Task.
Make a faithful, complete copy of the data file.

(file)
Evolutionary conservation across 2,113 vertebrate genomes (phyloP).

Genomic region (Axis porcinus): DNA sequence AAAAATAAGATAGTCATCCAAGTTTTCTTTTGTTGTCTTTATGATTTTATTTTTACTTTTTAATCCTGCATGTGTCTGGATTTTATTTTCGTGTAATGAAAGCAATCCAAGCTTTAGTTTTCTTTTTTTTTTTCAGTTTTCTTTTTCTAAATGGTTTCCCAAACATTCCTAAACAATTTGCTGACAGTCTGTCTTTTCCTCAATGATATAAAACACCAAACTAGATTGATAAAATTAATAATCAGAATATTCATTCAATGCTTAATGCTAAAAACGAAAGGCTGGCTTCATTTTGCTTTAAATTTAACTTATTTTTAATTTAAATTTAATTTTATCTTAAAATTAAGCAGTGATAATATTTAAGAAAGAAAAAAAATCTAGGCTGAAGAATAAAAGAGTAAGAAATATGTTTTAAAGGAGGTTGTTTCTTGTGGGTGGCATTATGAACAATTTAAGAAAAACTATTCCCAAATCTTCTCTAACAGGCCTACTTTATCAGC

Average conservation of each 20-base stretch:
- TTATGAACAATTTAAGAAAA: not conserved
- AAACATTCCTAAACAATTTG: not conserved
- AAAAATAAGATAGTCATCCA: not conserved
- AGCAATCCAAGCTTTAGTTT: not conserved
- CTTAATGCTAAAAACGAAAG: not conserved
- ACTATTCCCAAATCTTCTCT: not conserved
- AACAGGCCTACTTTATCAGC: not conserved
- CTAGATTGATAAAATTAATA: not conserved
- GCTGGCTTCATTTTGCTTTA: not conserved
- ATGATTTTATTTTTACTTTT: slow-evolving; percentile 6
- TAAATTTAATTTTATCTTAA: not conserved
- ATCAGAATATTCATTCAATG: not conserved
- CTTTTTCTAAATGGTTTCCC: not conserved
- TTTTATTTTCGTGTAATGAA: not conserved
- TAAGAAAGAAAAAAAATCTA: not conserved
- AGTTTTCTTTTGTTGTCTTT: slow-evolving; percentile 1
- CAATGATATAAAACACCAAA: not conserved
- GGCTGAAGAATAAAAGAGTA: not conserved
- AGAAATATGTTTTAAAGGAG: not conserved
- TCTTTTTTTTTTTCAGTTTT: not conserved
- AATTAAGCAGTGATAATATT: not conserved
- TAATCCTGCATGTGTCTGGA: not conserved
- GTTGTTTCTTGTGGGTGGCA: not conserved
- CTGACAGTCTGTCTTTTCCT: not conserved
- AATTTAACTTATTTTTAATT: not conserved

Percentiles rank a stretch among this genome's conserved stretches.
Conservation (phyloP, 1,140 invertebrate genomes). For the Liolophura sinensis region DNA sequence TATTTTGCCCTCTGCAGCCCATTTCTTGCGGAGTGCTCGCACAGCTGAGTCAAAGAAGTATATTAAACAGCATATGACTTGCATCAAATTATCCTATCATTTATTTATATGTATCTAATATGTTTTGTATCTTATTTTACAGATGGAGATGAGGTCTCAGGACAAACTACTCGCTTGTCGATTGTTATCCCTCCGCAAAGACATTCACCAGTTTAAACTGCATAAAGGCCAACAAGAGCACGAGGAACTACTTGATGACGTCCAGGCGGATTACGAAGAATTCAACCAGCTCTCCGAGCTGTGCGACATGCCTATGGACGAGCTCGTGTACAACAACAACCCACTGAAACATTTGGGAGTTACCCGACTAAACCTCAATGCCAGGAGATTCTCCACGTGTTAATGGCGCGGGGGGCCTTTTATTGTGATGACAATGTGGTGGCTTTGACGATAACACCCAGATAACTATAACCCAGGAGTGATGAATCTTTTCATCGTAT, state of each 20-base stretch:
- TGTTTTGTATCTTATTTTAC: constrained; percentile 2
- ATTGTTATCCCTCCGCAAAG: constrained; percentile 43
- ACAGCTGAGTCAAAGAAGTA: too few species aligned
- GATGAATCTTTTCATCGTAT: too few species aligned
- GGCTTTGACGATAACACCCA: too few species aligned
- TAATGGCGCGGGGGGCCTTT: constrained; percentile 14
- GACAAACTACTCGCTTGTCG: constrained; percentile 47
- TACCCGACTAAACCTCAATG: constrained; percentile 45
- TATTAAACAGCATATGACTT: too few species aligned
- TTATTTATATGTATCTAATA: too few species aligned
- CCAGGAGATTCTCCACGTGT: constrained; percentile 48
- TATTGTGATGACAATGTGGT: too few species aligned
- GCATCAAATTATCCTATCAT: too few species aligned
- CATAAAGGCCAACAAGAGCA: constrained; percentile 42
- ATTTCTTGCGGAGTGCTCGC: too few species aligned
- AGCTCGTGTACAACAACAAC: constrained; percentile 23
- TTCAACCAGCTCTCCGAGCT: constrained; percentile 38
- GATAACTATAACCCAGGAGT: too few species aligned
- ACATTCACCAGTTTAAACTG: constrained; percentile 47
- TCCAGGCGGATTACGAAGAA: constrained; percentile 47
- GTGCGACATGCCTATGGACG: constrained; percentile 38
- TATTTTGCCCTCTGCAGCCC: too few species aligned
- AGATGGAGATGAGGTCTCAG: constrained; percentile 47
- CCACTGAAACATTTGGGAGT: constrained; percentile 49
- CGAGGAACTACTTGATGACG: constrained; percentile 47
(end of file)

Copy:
Evolutionary conservation across 2,113 vertebrate genomes (phyloP).

Genomic region (Axis porcinus): DNA sequence AAAAATAAGATAGTCATCCAAGTTTTCTTTTGTTGTCTTTATGATTTTATTTTTACTTTTTAATCCTGCATGTGTCTGGATTTTATTTTCGTGTAATGAAAGCAATCCAAGCTTTAGTTTTCTTTTTTTTTTTCAGTTTTCTTTTTCTAAATGGTTTCCCAAACATTCCTAAACAATTTGCTGACAGTCTGTCTTTTCCTCAATGATATAAAACACCAAACTAGATTGATAAAATTAATAATCAGAATATTCATTCAATGCTTAATGCTAAAAACGAAAGGCTGGCTTCATTTTGCTTTAAATTTAACTTATTTTTAATTTAAATTTAATTTTATCTTAAAATTAAGCAGTGATAATATTTAAGAAAGAAAAAAAATCTAGGCTGAAGAATAAAAGAGTAAGAAATATGTTTTAAAGGAGGTTGTTTCTTGTGGGTGGCATTATGAACAATTTAAGAAAAACTATTCCCAAATCTTCTCTAACAGGCCTACTTTATCAGC

Average conservation of each 20-base stretch:
- TTATGAACAATTTAAGAAAA: not conserved
- AAACATTCCTAAACAATTTG: not conserved
- AAAAATAAGATAGTCATCCA: not conserved
- AGCAATCCAAGCTTTAGTTT: not conserved
- CTTAATGCTAAAAACGAAAG: not conserved
- ACTATTCCCAAATCTTCTCT: not conserved
- AACAGGCCTACTTTATCAGC: not conserved
- CTAGATTGATAAAATTAATA: not conserved
- GCTGGCTTCATTTTGCTTTA: not conserved
- ATGATTTTATTTTTACTTTT: slow-evolving; percentile 6
- TAAATTTAATTTTATCTTAA: not conserved
- ATCAGAATATTCATTCAATG: not conserved
- CTTTTTCTAAATGGTTTCCC: not conserved
- TTTTATTTTCGTGTAATGAA: not conserved
- TAAGAAAGAAAAAAAATCTA: not conserved
- AGTTTTCTTTTGTTGTCTTT: slow-evolving; percentile 1
- CAATGATATAAAACACCAAA: not conserved
- GGCTGAAGAATAAAAGAGTA: not conserved
- AGAAATATGTTTTAAAGGAG: not conserved
- TCTTTTTTTTTTTCAGTTTT: not conserved
- AATTAAGCAGTGATAATATT: not conserved
- TAATCCTGCATGTGTCTGGA: not conserved
- GTTGTTTCTTGTGGGTGGCA: not conserved
- CTGACAGTCTGTCTTTTCCT: not conserved
- AATTTAACTTATTTTTAATT: not conserved

Percentiles rank a stretch among this genome's conserved stretches.
Conservation (phyloP, 1,140 invertebrate genomes). For the Liolophura sinensis region DNA sequence TATTTTGCCCTCTGCAGCCCATTTCTTGCGGAGTGCTCGCACAGCTGAGTCAAAGAAGTATATTAAACAGCATATGACTTGCATCAAATTATCCTATCATTTATTTATATGTATCTAATATGTTTTGTATCTTATTTTACAGATGGAGATGAGGTCTCAGGACAAACTACTCGCTTGTCGATTGTTATCCCTCCGCAAAGACATTCACCAGTTTAAACTGCATAAAGGCCAACAAGAGCACGAGGAACTACTTGATGACGTCCAGGCGGATTACGAAGAATTCAACCAGCTCTCCGAGCTGTGCGACATGCCTATGGACGAGCTCGTGTACAACAACAACCCACTGAAACATTTGGGAGTTACCCGACTAAACCTCAATGCCAGGAGATTCTCCACGTGTTAATGGCGCGGGGGGCCTTTTATTGTGATGACAATGTGGTGGCTTTGACGATAACACCCAGATAACTATAACCCAGGAGTGATGAATCTTTTCATCGTAT, state of each 20-base stretch:
- TGTTTTGTATCTTATTTTAC: constrained; percentile 2
- ATTGTTATCCCTCCGCAAAG: constrained; percentile 43
- ACAGCTGAGTCAAAGAAGTA: too few species aligned
- GATGAATCTTTTCATCGTAT: too few species aligned
- GGCTTTGACGATAACACCCA: too few species aligned
- TAATGGCGCGGGGGGCCTTT: constrained; percentile 14
- GACAAACTACTCGCTTGTCG: constrained; percentile 47
- TACCCGACTAAACCTCAATG: constrained; percentile 45
- TATTAAACAGCATATGACTT: too few species aligned
- TTATTTATATGTATCTAATA: too few species aligned
- CCAGGAGATTCTCCACGTGT: constrained; percentile 48
- TATTGTGATGACAATGTGGT: too few species aligned
- GCATCAAATTATCCTATCAT: too few species aligned
- CATAAAGGCCAACAAGAGCA: constrained; percentile 42
- ATTTCTTGCGGAGTGCTCGC: too few species aligned
- AGCTCGTGTACAACAACAAC: constrained; percentile 23
- TTCAACCAGCTCTCCGAGCT: constrained; percentile 38
- GATAACTATAACCCAGGAGT: too few species aligned
- ACATTCACCAGTTTAAACTG: constrained; percentile 47
- TCCAGGCGGATTACGAAGAA: constrained; percentile 47
- GTGCGACATGCCTATGGACG: constrained; percentile 38
- TATTTTGCCCTCTGCAGCCC: too few species aligned
- AGATGGAGATGAGGTCTCAG: constrained; percentile 47
- CCACTGAAACATTTGGGAGT: constrained; percentile 49
- CGAGGAACTACTTGATGACG: constrained; percentile 47